Wouldn't it be interesting if Canon announced a 100Mpx version of the 5DS tomorrow? Then compare the ISO levels of that to the 80D for example...


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ecka
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Aug 14, 2017 09:07 |  #278
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TeamSpeed wrote in post #18427205 (external link)
A FF sensor itself as a whole will gather over twice the total amount of light over an APS-C (purely due to sensor area). However I fail to see why that makes a difference in IQ (related to ISO), and why it has to be said each time somebody tries to make a point about FF vs APS-C?

That sensor is made of many small photosensors, and depending on what FF you compare to what APS-C, they could be very close to the same size, and therefore record the same amount of exposure in that particular area of sensor. For example, compare the 7D2 to the 5DS (nearly 1:1) or a 5D4 to a 40D (completely different answer).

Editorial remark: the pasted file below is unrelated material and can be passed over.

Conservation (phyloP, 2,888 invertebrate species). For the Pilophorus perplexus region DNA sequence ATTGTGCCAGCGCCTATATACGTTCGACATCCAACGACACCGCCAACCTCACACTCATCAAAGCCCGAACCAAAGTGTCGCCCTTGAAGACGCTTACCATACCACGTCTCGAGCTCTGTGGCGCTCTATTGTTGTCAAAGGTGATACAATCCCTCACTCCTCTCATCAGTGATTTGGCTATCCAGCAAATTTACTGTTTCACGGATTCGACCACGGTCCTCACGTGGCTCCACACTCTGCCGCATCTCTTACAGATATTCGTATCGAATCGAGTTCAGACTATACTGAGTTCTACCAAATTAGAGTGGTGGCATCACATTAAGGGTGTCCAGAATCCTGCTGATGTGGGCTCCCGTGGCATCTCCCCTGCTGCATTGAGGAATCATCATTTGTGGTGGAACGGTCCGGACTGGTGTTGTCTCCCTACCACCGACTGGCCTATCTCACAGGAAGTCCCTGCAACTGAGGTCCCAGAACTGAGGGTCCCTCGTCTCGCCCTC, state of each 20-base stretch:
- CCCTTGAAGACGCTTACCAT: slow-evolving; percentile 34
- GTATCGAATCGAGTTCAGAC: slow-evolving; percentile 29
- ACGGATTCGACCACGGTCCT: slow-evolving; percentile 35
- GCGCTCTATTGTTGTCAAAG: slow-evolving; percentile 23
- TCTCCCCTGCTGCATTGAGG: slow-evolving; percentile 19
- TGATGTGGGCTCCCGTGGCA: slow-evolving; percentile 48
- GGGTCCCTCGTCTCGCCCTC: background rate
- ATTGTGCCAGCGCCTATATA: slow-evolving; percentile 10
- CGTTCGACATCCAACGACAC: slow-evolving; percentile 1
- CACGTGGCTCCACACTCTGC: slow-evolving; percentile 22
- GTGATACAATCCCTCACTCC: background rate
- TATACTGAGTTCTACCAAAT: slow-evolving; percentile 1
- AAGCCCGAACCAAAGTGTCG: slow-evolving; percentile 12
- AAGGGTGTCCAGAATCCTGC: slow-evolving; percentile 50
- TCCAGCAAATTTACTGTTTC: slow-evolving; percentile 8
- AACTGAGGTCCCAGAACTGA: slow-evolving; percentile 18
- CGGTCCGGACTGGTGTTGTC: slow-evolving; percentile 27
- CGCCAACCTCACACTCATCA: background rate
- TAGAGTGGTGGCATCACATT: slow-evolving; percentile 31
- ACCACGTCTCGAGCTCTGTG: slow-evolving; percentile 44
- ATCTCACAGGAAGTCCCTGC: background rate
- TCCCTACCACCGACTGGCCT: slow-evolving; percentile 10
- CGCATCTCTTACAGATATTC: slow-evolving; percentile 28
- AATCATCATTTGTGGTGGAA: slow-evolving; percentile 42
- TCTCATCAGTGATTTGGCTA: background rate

https://www.youtube.co​m/watch?v=fvVzO1Xz2sM (external link) (the baby/rug analogy is a an interesting one)

Wouldn't it be interesting if Canon announced a 100Mpx version of the 5DS tomorrow? Then compare the ISO levels of that to the 80D for example...

Size is what makes the difference, always, because larger sensor wins either because of the larger pixels, or because there is more of them, or both. Printing larger chips with the same amount of pixels of the same size as on smaller chips (but with larger gaps between them) would just be an economically stupid decision. If you have the technology to print 24mp APS-C, then you can use that technology to print 60mp FF, if it turns out to be the optimal resolution to meet consumer demands. I'm not sure about 100mp, but it is possible that the next 5Ds update will have over 60mp sensor.